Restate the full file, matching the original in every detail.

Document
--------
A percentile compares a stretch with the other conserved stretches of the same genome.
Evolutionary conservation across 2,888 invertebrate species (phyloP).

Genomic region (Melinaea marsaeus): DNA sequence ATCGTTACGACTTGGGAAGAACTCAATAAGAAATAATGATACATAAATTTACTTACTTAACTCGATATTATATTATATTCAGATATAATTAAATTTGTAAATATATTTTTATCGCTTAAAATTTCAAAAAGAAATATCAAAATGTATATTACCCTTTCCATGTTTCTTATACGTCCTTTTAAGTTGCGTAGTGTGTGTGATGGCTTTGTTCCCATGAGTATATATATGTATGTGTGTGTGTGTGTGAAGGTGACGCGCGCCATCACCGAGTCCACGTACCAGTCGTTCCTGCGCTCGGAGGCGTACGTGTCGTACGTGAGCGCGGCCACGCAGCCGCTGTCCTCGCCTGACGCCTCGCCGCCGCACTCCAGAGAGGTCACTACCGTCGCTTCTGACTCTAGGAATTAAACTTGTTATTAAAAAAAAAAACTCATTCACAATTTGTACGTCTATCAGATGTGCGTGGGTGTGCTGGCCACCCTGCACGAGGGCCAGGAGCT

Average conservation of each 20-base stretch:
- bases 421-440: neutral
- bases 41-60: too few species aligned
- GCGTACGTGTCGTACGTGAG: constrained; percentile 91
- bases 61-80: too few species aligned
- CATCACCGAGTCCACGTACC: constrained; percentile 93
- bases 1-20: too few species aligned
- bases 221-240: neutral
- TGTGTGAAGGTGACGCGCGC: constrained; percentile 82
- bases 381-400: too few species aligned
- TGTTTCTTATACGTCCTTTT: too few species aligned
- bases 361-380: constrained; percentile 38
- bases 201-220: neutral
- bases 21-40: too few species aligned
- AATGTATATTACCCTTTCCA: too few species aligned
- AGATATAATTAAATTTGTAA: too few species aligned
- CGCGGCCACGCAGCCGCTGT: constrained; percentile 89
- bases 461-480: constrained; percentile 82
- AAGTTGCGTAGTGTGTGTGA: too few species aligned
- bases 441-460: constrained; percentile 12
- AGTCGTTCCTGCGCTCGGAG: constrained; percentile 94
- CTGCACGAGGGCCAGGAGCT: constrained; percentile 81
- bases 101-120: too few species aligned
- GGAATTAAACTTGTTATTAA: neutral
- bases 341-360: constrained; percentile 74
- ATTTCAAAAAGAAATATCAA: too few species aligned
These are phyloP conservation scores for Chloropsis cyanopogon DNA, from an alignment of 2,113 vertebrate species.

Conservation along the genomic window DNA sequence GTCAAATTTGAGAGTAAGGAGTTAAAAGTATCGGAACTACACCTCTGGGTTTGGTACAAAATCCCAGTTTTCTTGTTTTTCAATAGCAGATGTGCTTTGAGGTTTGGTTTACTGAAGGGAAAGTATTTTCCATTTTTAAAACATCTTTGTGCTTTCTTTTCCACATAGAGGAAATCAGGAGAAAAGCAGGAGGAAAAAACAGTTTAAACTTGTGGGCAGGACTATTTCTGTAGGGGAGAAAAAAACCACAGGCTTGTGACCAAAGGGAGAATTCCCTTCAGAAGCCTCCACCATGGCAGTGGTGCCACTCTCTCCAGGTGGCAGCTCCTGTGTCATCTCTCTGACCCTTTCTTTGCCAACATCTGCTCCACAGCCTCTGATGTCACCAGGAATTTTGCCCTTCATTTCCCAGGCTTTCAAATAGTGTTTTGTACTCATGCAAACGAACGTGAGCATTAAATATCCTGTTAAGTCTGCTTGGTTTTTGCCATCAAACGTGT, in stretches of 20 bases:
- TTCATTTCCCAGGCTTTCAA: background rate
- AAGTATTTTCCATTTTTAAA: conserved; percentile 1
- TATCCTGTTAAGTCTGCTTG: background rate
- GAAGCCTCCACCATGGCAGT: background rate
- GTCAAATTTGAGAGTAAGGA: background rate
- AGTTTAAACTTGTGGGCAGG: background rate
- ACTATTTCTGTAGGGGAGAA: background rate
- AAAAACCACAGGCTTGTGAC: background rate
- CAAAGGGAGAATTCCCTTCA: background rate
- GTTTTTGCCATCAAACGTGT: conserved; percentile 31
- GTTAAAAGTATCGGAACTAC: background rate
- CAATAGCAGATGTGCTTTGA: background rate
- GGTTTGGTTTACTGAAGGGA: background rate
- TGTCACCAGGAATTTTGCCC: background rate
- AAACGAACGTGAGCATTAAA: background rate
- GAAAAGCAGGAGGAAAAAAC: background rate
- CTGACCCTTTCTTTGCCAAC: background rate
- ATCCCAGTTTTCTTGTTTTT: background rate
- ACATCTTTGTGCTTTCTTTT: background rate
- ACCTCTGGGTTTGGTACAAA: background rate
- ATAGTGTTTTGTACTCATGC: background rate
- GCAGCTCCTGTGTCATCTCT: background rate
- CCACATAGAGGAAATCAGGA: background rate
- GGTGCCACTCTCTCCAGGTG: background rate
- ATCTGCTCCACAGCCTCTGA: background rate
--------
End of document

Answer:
A percentile compares a stretch with the other conserved stretches of the same genome.
Evolutionary conservation across 2,888 invertebrate species (phyloP).

Genomic region (Melinaea marsaeus): DNA sequence ATCGTTACGACTTGGGAAGAACTCAATAAGAAATAATGATACATAAATTTACTTACTTAACTCGATATTATATTATATTCAGATATAATTAAATTTGTAAATATATTTTTATCGCTTAAAATTTCAAAAAGAAATATCAAAATGTATATTACCCTTTCCATGTTTCTTATACGTCCTTTTAAGTTGCGTAGTGTGTGTGATGGCTTTGTTCCCATGAGTATATATATGTATGTGTGTGTGTGTGTGAAGGTGACGCGCGCCATCACCGAGTCCACGTACCAGTCGTTCCTGCGCTCGGAGGCGTACGTGTCGTACGTGAGCGCGGCCACGCAGCCGCTGTCCTCGCCTGACGCCTCGCCGCCGCACTCCAGAGAGGTCACTACCGTCGCTTCTGACTCTAGGAATTAAACTTGTTATTAAAAAAAAAAACTCATTCACAATTTGTACGTCTATCAGATGTGCGTGGGTGTGCTGGCCACCCTGCACGAGGGCCAGGAGCT

Average conservation of each 20-base stretch:
- bases 421-440: neutral
- bases 41-60: too few species aligned
- GCGTACGTGTCGTACGTGAG: constrained; percentile 91
- bases 61-80: too few species aligned
- CATCACCGAGTCCACGTACC: constrained; percentile 93
- bases 1-20: too few species aligned
- bases 221-240: neutral
- TGTGTGAAGGTGACGCGCGC: constrained; percentile 82
- bases 381-400: too few species aligned
- TGTTTCTTATACGTCCTTTT: too few species aligned
- bases 361-380: constrained; percentile 38
- bases 201-220: neutral
- bases 21-40: too few species aligned
- AATGTATATTACCCTTTCCA: too few species aligned
- AGATATAATTAAATTTGTAA: too few species aligned
- CGCGGCCACGCAGCCGCTGT: constrained; percentile 89
- bases 461-480: constrained; percentile 82
- AAGTTGCGTAGTGTGTGTGA: too few species aligned
- bases 441-460: constrained; percentile 12
- AGTCGTTCCTGCGCTCGGAG: constrained; percentile 94
- CTGCACGAGGGCCAGGAGCT: constrained; percentile 81
- bases 101-120: too few species aligned
- GGAATTAAACTTGTTATTAA: neutral
- bases 341-360: constrained; percentile 74
- ATTTCAAAAAGAAATATCAA: too few species aligned
These are phyloP conservation scores for Chloropsis cyanopogon DNA, from an alignment of 2,113 vertebrate species.

Conservation along the genomic window DNA sequence GTCAAATTTGAGAGTAAGGAGTTAAAAGTATCGGAACTACACCTCTGGGTTTGGTACAAAATCCCAGTTTTCTTGTTTTTCAATAGCAGATGTGCTTTGAGGTTTGGTTTACTGAAGGGAAAGTATTTTCCATTTTTAAAACATCTTTGTGCTTTCTTTTCCACATAGAGGAAATCAGGAGAAAAGCAGGAGGAAAAAACAGTTTAAACTTGTGGGCAGGACTATTTCTGTAGGGGAGAAAAAAACCACAGGCTTGTGACCAAAGGGAGAATTCCCTTCAGAAGCCTCCACCATGGCAGTGGTGCCACTCTCTCCAGGTGGCAGCTCCTGTGTCATCTCTCTGACCCTTTCTTTGCCAACATCTGCTCCACAGCCTCTGATGTCACCAGGAATTTTGCCCTTCATTTCCCAGGCTTTCAAATAGTGTTTTGTACTCATGCAAACGAACGTGAGCATTAAATATCCTGTTAAGTCTGCTTGGTTTTTGCCATCAAACGTGT, in stretches of 20 bases:
- TTCATTTCCCAGGCTTTCAA: background rate
- AAGTATTTTCCATTTTTAAA: conserved; percentile 1
- TATCCTGTTAAGTCTGCTTG: background rate
- GAAGCCTCCACCATGGCAGT: background rate
- GTCAAATTTGAGAGTAAGGA: background rate
- AGTTTAAACTTGTGGGCAGG: background rate
- ACTATTTCTGTAGGGGAGAA: background rate
- AAAAACCACAGGCTTGTGAC: background rate
- CAAAGGGAGAATTCCCTTCA: background rate
- GTTTTTGCCATCAAACGTGT: conserved; percentile 31
- GTTAAAAGTATCGGAACTAC: background rate
- CAATAGCAGATGTGCTTTGA: background rate
- GGTTTGGTTTACTGAAGGGA: background rate
- TGTCACCAGGAATTTTGCCC: background rate
- AAACGAACGTGAGCATTAAA: background rate
- GAAAAGCAGGAGGAAAAAAC: background rate
- CTGACCCTTTCTTTGCCAAC: background rate
- ATCCCAGTTTTCTTGTTTTT: background rate
- ACATCTTTGTGCTTTCTTTT: background rate
- ACCTCTGGGTTTGGTACAAA: background rate
- ATAGTGTTTTGTACTCATGC: background rate
- GCAGCTCCTGTGTCATCTCT: background rate
- CCACATAGAGGAAATCAGGA: background rate
- GGTGCCACTCTCTCCAGGTG: background rate
- ATCTGCTCCACAGCCTCTGA: background rate